The Rajasthani folk musician remained at the heart of it all, majestic and modest. Juma Khan, a Muslim performer of the Mevati clan is one of them. He plays the Bhapang and sings of the Mahabharata and Lord Shiva. His people keep an ancient temple of the Lord that attracts devotees from afar on Shivratri. Juma Khan Jogi sees no contradiction in his art and faith, in the dissolution of boundaries between religions so rigidly demarcated in other parts of the country. He is also a spontaneous poet, composing verses about female foeticide, philosophy of life and death, even questioning the very epics he sings of. Ask him about the difficulties of sustenance and the strong winds of communalism, and he replies resolutely, “Art will fight it out.”

Ashok Padiya got sucked into Bhavai at an early age. He dons on the garb of a woman and dances for hours to mostly devotional folk. Married as a child, he grew up to find his wife disgruntled at his passion for dancing as a woman so sensual and captivating, it could put real women to shame. Ashok unable to give up on his passion often lies to her about having given it up. Ask him about the social stigma of his work, and all he says is, “There is something about those of us boys who do this. We have a bit of Krishna in us and we are never deceitful.” The engaging sincerity of his eyes would have you believe he is right.

The road ahead is hardly smooth for hundreds of musicians like Juma and Ashok, but Faith’s optimism is flawless. “I believe in vikas and virasat,” she explains hoping RIFF will encourage development and sustenance of tradition among the artists. But sustainable development is not easy to achieve. Local audiences need to get involved and many more organisations that understand the music at its roots and can intervene against exploitation need to come in. Faith believes that certain communities cannot be easily seduced by the greed of the modern world. All they need is security and they will carry on in their traditional ways. “My dream is to turn Rajasthan into India’s first creative economy,” she says with an ingenuous smile, her eyes twinkling with the audacity of her, well, faith.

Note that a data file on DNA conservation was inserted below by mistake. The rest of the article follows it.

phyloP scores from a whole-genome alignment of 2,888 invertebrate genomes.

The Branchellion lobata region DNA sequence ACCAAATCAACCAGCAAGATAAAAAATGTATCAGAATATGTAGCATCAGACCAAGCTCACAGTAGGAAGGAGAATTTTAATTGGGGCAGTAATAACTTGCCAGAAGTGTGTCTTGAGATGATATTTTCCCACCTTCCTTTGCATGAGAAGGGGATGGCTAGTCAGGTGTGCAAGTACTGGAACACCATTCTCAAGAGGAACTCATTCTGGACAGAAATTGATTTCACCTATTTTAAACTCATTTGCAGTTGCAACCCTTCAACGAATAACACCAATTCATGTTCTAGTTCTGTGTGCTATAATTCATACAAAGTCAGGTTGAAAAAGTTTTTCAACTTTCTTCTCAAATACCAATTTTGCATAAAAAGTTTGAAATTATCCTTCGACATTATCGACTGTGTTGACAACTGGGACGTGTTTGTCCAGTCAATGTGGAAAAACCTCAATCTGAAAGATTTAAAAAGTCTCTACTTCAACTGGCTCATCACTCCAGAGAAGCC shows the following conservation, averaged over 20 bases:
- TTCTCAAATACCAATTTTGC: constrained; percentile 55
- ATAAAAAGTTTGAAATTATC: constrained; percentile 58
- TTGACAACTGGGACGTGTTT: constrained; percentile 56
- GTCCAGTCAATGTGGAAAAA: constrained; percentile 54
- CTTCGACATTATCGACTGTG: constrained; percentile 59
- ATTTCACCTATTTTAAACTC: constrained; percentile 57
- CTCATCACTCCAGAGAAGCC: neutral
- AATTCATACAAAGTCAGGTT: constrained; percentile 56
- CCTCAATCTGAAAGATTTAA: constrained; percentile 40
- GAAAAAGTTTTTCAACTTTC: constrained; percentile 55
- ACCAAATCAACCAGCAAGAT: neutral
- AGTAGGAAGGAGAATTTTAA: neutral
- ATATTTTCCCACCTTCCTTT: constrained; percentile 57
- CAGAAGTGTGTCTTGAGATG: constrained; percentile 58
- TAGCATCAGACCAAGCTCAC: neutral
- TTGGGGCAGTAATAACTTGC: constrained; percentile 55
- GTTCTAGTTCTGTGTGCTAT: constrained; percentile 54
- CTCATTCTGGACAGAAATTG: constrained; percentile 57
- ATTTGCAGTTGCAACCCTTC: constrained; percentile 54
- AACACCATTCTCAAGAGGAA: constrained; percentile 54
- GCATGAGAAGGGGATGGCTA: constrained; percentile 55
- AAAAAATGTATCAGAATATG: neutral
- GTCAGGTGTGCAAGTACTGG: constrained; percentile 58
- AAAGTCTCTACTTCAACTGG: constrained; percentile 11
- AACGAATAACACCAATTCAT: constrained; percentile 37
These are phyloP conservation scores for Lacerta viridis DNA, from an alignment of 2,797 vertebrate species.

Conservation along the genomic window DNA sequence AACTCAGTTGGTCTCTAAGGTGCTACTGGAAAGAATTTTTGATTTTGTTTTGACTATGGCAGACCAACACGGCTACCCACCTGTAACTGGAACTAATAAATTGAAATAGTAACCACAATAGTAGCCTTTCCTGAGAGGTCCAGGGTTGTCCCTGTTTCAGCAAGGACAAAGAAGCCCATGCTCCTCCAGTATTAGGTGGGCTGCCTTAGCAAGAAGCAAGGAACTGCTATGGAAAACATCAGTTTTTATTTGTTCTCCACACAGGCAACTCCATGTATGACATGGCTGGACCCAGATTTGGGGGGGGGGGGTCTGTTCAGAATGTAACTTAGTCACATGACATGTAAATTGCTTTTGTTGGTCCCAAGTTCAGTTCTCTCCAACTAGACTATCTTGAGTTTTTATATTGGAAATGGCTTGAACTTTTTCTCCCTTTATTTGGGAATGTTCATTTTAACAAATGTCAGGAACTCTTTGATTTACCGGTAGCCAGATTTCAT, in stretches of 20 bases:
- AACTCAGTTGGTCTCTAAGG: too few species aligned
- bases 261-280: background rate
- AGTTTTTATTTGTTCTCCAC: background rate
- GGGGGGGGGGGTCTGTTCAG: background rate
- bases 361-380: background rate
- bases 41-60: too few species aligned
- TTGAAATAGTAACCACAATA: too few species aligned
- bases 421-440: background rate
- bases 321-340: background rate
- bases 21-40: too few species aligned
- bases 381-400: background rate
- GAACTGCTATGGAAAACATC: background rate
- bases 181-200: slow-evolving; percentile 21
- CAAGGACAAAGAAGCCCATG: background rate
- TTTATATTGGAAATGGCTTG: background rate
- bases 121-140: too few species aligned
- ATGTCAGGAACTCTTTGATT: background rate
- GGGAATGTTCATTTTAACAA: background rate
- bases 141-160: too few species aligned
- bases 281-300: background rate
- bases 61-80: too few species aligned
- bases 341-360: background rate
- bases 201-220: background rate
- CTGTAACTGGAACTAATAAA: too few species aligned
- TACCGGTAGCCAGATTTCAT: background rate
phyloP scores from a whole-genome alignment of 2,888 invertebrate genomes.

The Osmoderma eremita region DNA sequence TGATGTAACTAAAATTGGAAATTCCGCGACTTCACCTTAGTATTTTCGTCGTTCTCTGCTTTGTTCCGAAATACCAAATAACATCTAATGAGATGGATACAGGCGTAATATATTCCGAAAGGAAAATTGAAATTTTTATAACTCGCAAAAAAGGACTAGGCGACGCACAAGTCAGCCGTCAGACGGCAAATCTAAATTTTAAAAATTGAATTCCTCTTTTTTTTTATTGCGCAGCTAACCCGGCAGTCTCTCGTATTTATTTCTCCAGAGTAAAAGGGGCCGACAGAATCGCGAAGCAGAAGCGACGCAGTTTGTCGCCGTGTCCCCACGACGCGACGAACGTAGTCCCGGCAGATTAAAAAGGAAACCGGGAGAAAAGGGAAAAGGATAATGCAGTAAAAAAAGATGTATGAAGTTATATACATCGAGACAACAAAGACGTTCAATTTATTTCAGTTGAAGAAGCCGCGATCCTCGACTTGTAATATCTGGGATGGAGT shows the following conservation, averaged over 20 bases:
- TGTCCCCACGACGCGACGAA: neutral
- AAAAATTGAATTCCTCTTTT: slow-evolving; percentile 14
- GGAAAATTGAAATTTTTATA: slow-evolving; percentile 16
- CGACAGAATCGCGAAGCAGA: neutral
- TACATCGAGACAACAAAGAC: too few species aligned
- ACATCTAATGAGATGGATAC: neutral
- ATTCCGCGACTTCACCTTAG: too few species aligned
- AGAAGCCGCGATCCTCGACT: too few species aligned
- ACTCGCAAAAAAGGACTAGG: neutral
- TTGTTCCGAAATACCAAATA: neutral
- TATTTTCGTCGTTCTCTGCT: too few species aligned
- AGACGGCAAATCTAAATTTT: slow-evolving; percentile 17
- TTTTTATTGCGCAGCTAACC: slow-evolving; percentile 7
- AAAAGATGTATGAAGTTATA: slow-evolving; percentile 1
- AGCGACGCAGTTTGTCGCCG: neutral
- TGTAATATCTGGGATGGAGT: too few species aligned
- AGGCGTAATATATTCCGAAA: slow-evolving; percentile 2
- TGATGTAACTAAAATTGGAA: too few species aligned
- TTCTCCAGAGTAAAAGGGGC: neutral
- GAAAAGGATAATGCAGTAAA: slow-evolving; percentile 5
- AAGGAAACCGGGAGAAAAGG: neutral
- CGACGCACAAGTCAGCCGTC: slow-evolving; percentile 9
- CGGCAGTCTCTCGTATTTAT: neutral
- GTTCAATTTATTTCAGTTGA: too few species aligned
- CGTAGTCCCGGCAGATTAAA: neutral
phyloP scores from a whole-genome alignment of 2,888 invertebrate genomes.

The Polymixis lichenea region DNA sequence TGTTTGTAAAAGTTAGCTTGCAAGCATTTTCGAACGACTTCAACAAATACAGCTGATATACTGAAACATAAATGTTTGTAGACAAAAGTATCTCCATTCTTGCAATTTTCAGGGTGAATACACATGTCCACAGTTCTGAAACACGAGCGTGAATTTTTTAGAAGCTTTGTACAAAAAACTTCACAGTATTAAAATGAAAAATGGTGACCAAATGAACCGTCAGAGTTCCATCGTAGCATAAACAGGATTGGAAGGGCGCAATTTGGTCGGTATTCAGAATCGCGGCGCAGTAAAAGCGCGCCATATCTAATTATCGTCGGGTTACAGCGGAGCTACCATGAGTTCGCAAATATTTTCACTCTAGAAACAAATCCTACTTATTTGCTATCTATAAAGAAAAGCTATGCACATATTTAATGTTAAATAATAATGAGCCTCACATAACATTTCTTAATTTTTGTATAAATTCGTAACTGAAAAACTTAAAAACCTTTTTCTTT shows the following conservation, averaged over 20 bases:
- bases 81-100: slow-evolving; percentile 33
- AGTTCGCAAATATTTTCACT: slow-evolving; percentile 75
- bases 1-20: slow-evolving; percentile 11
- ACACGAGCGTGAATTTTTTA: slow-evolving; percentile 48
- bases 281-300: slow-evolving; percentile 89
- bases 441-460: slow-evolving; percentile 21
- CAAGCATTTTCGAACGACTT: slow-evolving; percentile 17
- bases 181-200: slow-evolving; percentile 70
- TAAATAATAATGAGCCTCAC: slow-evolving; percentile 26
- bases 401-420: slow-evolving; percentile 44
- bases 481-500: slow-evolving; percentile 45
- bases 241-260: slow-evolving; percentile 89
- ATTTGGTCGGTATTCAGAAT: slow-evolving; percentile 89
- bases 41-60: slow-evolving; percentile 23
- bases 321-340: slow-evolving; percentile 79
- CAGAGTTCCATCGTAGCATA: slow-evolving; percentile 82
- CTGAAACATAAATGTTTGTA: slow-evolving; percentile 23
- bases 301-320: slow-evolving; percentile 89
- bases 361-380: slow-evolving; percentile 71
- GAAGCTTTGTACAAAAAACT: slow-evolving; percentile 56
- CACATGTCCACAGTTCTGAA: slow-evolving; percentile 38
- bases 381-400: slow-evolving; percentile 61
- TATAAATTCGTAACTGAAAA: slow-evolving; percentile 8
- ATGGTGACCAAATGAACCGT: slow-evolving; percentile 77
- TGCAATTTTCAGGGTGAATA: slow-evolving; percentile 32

On the very final day of the fest, a dark wiry man with impossibly sunken eyes walks up to me shehnai in hand. He points to his name, Hemraj, tattooed on his forearm and begs me to listen to his rendition of a raga. He is a Maand exponent whose grandfather played with Kumar Gandharv on stage, but Hemraj is visibly disturbed, even desperate to find a way out of the miseries of his existence. He tells me he has figured out that he must get to Bombay if he wants to succeed. I struggle for words to explain to him that the tragedy of his dream is crueler than that of his reality. It is only when he starts to play, that one’s faith is restored — a faith that endorses this endeavour wholeheartedly along with all things sublime that cannot find easy explanations in a logical world.